The shielding arrangements were suspended by the Scottish Government from 26 April 2021. This means that anyone identified as shielding/clinically vulnerable should be treated the same as their non-shielding colleagues.

We know staff who were in this position may be more worried about returning to campus. The University will deal with anyone who was previously identified as required to shield/clinically vulnerable on a case by case basis.

Upon raising your concerns regarding having to work on campus with your line manager, a HR Adviser may become involved. We will try to address your concerns and will look to provide you with information to reassure you that the campus is ‘COVID secure’ and that the University is fully adhering to Scottish Government guidelines.

In some circumstances we may arrange a remote Occupational Health referral where we will ask a qualified medical professional whether it is safe for you to return to the campus and specifically your area of work. This will be done before any work on campus is carried out.


The University will continue to follow Scottish Government advice for those who were previous shielding or regarded as being clinically vulnerable. As it stands there are no specific exemptions for staff who are living with someone who falls into these categories however, we will continue to monitor the situation and provide further information and guidance as it becomes available. We understand that you may be concerned about this and you can be reassured that we have what is considered to be a ‘COVID secure’ campus and that we are adhering to Scottish Government guidelines. 

I was employed during lockdown and have not yet worked on campus, what do I do?

As a new employee your line manager is responsible for your induction to your role and the campus. You may have been in your role for a number of months but not yet worked on campus and we recognise that you may have a number of questions relating to this.

Your line manager will meet with you to discuss working on campus; this will include providing you information relating to the Covid guidance and compliance on campus but also to provide you with practical information. Before you are on campus, you should familiarise yourself with the Covid-19 health and safety guidance.

As a new employee, we understand that you may want to know practical information such as where to park; where your School/Department is located; where your desk is; and what facilities are on campus. You should discuss this in more detail with your line manager and ask any questions if you are unsure.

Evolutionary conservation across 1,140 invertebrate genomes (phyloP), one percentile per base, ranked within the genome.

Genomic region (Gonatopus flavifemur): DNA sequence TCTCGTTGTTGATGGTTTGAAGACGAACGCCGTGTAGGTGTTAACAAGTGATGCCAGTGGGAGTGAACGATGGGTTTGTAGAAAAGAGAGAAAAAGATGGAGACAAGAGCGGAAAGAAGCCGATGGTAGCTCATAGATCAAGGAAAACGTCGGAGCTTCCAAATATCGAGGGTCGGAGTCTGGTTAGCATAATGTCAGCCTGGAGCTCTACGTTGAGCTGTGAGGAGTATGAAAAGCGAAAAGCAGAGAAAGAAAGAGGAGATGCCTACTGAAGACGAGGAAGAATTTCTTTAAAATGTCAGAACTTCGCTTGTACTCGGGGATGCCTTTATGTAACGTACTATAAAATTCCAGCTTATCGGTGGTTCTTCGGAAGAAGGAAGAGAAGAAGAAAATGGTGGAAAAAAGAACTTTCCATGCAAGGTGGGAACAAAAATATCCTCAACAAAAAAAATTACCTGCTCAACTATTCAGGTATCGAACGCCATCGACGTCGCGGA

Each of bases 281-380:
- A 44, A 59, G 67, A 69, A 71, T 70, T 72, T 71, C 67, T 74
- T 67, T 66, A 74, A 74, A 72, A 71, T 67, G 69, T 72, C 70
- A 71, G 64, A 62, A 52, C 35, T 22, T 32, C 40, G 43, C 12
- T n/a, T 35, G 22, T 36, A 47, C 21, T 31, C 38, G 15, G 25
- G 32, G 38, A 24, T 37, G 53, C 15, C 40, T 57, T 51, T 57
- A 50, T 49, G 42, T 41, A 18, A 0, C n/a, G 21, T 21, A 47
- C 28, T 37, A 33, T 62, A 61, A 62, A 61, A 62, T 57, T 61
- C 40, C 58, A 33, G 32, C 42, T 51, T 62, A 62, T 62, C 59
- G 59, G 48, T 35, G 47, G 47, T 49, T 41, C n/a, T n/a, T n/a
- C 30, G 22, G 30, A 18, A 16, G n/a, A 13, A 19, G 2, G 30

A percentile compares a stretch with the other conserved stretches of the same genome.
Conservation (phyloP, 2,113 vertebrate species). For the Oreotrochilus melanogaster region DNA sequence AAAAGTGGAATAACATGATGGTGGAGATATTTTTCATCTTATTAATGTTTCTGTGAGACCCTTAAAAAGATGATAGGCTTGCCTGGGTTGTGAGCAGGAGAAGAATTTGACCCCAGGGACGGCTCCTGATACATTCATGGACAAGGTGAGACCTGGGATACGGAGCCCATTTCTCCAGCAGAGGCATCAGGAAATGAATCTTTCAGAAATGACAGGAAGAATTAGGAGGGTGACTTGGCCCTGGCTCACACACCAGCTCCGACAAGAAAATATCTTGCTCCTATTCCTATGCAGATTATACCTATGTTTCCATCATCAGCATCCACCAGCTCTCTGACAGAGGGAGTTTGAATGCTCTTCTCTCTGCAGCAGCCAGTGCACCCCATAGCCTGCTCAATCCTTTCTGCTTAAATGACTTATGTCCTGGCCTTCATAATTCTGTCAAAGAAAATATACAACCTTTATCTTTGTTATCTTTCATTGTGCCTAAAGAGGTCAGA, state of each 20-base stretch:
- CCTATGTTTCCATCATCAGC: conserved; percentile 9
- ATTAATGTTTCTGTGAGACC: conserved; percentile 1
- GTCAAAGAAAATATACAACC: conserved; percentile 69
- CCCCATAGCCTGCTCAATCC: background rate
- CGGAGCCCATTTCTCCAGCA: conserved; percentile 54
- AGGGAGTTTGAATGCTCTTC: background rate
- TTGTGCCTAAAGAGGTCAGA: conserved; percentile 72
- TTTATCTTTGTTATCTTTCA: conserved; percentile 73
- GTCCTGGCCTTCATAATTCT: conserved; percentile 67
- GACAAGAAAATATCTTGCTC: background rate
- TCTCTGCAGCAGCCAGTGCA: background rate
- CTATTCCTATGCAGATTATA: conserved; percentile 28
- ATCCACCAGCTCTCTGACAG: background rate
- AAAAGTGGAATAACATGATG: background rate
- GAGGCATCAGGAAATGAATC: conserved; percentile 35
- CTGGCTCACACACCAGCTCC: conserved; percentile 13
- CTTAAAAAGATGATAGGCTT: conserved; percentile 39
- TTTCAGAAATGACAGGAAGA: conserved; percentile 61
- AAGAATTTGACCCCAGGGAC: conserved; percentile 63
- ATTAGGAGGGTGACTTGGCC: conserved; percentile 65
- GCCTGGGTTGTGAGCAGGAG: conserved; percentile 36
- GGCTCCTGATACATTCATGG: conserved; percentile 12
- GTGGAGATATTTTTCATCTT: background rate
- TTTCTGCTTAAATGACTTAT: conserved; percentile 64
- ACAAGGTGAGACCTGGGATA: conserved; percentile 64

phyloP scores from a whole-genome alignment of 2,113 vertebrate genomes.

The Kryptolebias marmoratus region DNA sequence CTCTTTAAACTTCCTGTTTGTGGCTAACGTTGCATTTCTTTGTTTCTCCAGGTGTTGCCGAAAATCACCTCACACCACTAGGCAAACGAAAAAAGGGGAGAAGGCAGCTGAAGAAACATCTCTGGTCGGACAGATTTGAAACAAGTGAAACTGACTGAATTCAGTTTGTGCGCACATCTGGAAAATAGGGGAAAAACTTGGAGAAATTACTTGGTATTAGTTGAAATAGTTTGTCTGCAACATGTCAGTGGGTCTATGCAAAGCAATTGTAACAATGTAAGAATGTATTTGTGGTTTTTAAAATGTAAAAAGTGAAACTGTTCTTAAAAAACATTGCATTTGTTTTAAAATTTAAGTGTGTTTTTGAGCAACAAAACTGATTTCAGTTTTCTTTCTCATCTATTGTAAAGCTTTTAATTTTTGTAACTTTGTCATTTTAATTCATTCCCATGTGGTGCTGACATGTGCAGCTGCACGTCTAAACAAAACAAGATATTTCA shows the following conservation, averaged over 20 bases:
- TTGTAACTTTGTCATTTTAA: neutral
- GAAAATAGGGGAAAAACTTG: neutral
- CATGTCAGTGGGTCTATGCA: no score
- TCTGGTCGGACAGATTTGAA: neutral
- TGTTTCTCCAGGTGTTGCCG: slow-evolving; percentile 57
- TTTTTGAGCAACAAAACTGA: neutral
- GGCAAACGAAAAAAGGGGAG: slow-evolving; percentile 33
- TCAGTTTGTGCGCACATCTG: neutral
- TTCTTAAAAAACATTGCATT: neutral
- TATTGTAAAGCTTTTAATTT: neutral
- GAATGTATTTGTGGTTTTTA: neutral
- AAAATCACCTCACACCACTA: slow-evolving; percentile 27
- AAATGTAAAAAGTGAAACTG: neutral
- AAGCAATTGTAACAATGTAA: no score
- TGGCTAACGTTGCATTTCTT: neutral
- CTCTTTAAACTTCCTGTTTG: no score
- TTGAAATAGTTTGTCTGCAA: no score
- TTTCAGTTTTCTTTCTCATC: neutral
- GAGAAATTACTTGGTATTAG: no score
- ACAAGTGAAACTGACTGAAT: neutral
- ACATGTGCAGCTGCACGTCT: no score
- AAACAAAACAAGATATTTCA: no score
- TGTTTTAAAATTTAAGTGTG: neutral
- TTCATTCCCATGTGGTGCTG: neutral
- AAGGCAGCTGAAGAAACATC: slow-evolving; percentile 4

What are the car parking provisions on campus?

For Semester one 2021, car parking will continue to be free of charge for campus users. However, to manage the increased numbers of campus users and the reduced parking capacity due to supporting the NHS testing facility in car park 4, we will be recommencing the permit system. Parking restrictions will come into force from 1 November.

RGU’s parking policy still applies:

  • Staff should park in a standard white parking space
  • Parking in a disabled space is for blue badge holders only

Until further notice, the car park opposite RGU SPORT is strictly for Patrons of RGU SPORT only and car parks 2 and 3 (to the East of the Medical Centre), are for the use of students only.


Now that all schools and nurseries have reopened, we should be at a point where the majority of staff who are working from home do not have caring responsibilities for dependents during work time. If you continue to have caring responsibilities while you are working from home, please inform your line manager.

If you have caring responsibilities or if there is a further local lockdown or a nursey / school closure then staff – who can work from home – will be expected to do what they can, in the same way they did during previous lockdowns. The first thing you are encouraged to do is to speak with your line manager about how you intend to work during this period. You can be assured that your line manager will be as flexible as possible and open to any suggestions. If you are unable to fulfil your role, then it is important that you explain this to your line manager so that all the options can be fully explored.

Home Working

Is there any IT guidance to help staff with home working?

A range of guidance is available to support staff with home working, including accessing outlook, desktop, voicemails and using video conferencing.

The IT Helpdesk is continuing to operate as normal and can be contacted at or 01224 262777.

What mental health and wellbeing resources are available to staff?

We want to ensure that you are supported by the University while you work from home and on campus. It is important that you regularly communicate with your line manager and make them aware if you are experiencing any difficulties as soon as possible. If you are working from home, please ensure that you also regularly keep in touch  with your colleagues.

The University has excellent resources that support staff wellbeing. Lifeworks includes the employee assistance programme which includes a free and confidential telephone counselling and advisory support service which is available to all staff. There is also an on-line chat facility, and self-support resources with programmes on stress, anxiety, coping etc.

The Silvercloud resource is available to staff as well as students and offers Cognitive Behavioural Training Programmes. Each CBT programme, tailored to your specific needs, consists of 7-8 modules that can be completed in your own time and pace.

The HR Professional Team are also available to support you with fair treatment advice if your concern is work related.

HOW DO I set up a proper work space AT HOME?